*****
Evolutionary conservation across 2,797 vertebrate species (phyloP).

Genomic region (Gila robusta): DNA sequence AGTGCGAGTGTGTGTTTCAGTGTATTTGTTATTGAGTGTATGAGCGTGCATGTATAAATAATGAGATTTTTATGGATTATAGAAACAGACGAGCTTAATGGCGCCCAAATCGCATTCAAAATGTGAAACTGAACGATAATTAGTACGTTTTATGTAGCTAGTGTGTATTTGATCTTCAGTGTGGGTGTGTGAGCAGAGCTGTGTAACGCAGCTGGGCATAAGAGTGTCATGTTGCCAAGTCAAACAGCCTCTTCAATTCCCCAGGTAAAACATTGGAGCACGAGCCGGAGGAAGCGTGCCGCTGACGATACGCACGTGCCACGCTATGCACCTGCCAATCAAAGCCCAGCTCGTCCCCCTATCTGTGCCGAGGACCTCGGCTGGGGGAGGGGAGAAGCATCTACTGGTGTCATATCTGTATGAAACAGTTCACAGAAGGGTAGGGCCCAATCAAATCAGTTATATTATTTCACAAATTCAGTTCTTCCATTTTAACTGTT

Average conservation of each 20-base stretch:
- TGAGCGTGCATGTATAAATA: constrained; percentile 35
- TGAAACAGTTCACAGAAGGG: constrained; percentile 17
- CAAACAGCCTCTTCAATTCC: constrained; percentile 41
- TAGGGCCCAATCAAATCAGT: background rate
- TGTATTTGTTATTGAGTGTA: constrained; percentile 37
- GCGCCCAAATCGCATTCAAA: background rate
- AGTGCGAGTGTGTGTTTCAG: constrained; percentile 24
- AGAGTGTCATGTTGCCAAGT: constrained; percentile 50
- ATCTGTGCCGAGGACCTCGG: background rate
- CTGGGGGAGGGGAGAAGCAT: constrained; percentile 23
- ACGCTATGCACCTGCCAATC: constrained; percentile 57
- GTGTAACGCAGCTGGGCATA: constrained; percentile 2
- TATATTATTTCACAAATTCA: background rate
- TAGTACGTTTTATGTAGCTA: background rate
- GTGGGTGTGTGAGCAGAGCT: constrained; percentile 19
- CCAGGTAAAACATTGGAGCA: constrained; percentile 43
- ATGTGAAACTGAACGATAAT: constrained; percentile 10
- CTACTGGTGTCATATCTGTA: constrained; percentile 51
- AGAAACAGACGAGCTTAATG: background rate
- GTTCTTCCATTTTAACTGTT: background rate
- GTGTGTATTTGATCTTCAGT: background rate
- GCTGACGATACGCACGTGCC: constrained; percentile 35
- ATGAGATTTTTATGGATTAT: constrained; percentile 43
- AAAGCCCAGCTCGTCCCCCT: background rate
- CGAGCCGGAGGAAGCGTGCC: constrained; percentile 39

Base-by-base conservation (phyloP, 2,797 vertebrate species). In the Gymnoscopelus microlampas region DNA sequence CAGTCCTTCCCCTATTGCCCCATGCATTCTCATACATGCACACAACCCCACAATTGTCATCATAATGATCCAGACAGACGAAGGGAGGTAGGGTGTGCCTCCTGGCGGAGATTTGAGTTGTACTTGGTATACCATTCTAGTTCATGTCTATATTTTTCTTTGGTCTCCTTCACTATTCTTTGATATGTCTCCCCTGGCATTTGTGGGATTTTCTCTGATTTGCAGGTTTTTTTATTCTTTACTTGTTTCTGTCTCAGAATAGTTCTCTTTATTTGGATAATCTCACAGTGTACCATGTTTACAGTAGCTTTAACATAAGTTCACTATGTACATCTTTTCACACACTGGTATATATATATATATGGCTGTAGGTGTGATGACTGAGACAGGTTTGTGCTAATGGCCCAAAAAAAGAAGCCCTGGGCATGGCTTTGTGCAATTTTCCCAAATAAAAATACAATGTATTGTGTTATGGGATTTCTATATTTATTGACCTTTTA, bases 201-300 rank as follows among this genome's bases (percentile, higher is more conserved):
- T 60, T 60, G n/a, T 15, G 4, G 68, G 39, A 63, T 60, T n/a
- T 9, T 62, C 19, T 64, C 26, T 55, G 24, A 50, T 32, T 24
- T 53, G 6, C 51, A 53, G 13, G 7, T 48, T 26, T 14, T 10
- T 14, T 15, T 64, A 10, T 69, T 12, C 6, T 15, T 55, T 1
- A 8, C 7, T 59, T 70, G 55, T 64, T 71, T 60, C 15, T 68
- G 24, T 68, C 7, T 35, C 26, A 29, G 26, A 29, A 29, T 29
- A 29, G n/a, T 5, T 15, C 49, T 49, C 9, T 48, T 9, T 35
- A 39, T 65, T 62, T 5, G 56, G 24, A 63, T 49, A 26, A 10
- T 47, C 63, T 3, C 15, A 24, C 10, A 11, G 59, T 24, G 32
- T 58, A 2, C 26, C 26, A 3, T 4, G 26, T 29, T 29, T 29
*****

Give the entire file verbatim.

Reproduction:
Evolutionary conservation across 2,797 vertebrate species (phyloP).

Genomic region (Gila robusta): DNA sequence AGTGCGAGTGTGTGTTTCAGTGTATTTGTTATTGAGTGTATGAGCGTGCATGTATAAATAATGAGATTTTTATGGATTATAGAAACAGACGAGCTTAATGGCGCCCAAATCGCATTCAAAATGTGAAACTGAACGATAATTAGTACGTTTTATGTAGCTAGTGTGTATTTGATCTTCAGTGTGGGTGTGTGAGCAGAGCTGTGTAACGCAGCTGGGCATAAGAGTGTCATGTTGCCAAGTCAAACAGCCTCTTCAATTCCCCAGGTAAAACATTGGAGCACGAGCCGGAGGAAGCGTGCCGCTGACGATACGCACGTGCCACGCTATGCACCTGCCAATCAAAGCCCAGCTCGTCCCCCTATCTGTGCCGAGGACCTCGGCTGGGGGAGGGGAGAAGCATCTACTGGTGTCATATCTGTATGAAACAGTTCACAGAAGGGTAGGGCCCAATCAAATCAGTTATATTATTTCACAAATTCAGTTCTTCCATTTTAACTGTT

Average conservation of each 20-base stretch:
- TGAGCGTGCATGTATAAATA: constrained; percentile 35
- TGAAACAGTTCACAGAAGGG: constrained; percentile 17
- CAAACAGCCTCTTCAATTCC: constrained; percentile 41
- TAGGGCCCAATCAAATCAGT: background rate
- TGTATTTGTTATTGAGTGTA: constrained; percentile 37
- GCGCCCAAATCGCATTCAAA: background rate
- AGTGCGAGTGTGTGTTTCAG: constrained; percentile 24
- AGAGTGTCATGTTGCCAAGT: constrained; percentile 50
- ATCTGTGCCGAGGACCTCGG: background rate
- CTGGGGGAGGGGAGAAGCAT: constrained; percentile 23
- ACGCTATGCACCTGCCAATC: constrained; percentile 57
- GTGTAACGCAGCTGGGCATA: constrained; percentile 2
- TATATTATTTCACAAATTCA: background rate
- TAGTACGTTTTATGTAGCTA: background rate
- GTGGGTGTGTGAGCAGAGCT: constrained; percentile 19
- CCAGGTAAAACATTGGAGCA: constrained; percentile 43
- ATGTGAAACTGAACGATAAT: constrained; percentile 10
- CTACTGGTGTCATATCTGTA: constrained; percentile 51
- AGAAACAGACGAGCTTAATG: background rate
- GTTCTTCCATTTTAACTGTT: background rate
- GTGTGTATTTGATCTTCAGT: background rate
- GCTGACGATACGCACGTGCC: constrained; percentile 35
- ATGAGATTTTTATGGATTAT: constrained; percentile 43
- AAAGCCCAGCTCGTCCCCCT: background rate
- CGAGCCGGAGGAAGCGTGCC: constrained; percentile 39

Base-by-base conservation (phyloP, 2,797 vertebrate species). In the Gymnoscopelus microlampas region DNA sequence CAGTCCTTCCCCTATTGCCCCATGCATTCTCATACATGCACACAACCCCACAATTGTCATCATAATGATCCAGACAGACGAAGGGAGGTAGGGTGTGCCTCCTGGCGGAGATTTGAGTTGTACTTGGTATACCATTCTAGTTCATGTCTATATTTTTCTTTGGTCTCCTTCACTATTCTTTGATATGTCTCCCCTGGCATTTGTGGGATTTTCTCTGATTTGCAGGTTTTTTTATTCTTTACTTGTTTCTGTCTCAGAATAGTTCTCTTTATTTGGATAATCTCACAGTGTACCATGTTTACAGTAGCTTTAACATAAGTTCACTATGTACATCTTTTCACACACTGGTATATATATATATATGGCTGTAGGTGTGATGACTGAGACAGGTTTGTGCTAATGGCCCAAAAAAAGAAGCCCTGGGCATGGCTTTGTGCAATTTTCCCAAATAAAAATACAATGTATTGTGTTATGGGATTTCTATATTTATTGACCTTTTA, bases 201-300 rank as follows among this genome's bases (percentile, higher is more conserved):
- T 60, T 60, G n/a, T 15, G 4, G 68, G 39, A 63, T 60, T n/a
- T 9, T 62, C 19, T 64, C 26, T 55, G 24, A 50, T 32, T 24
- T 53, G 6, C 51, A 53, G 13, G 7, T 48, T 26, T 14, T 10
- T 14, T 15, T 64, A 10, T 69, T 12, C 6, T 15, T 55, T 1
- A 8, C 7, T 59, T 70, G 55, T 64, T 71, T 60, C 15, T 68
- G 24, T 68, C 7, T 35, C 26, A 29, G 26, A 29, A 29, T 29
- A 29, G n/a, T 5, T 15, C 49, T 49, C 9, T 48, T 9, T 35
- A 39, T 65, T 62, T 5, G 56, G 24, A 63, T 49, A 26, A 10
- T 47, C 63, T 3, C 15, A 24, C 10, A 11, G 59, T 24, G 32
- T 58, A 2, C 26, C 26, A 3, T 4, G 26, T 29, T 29, T 29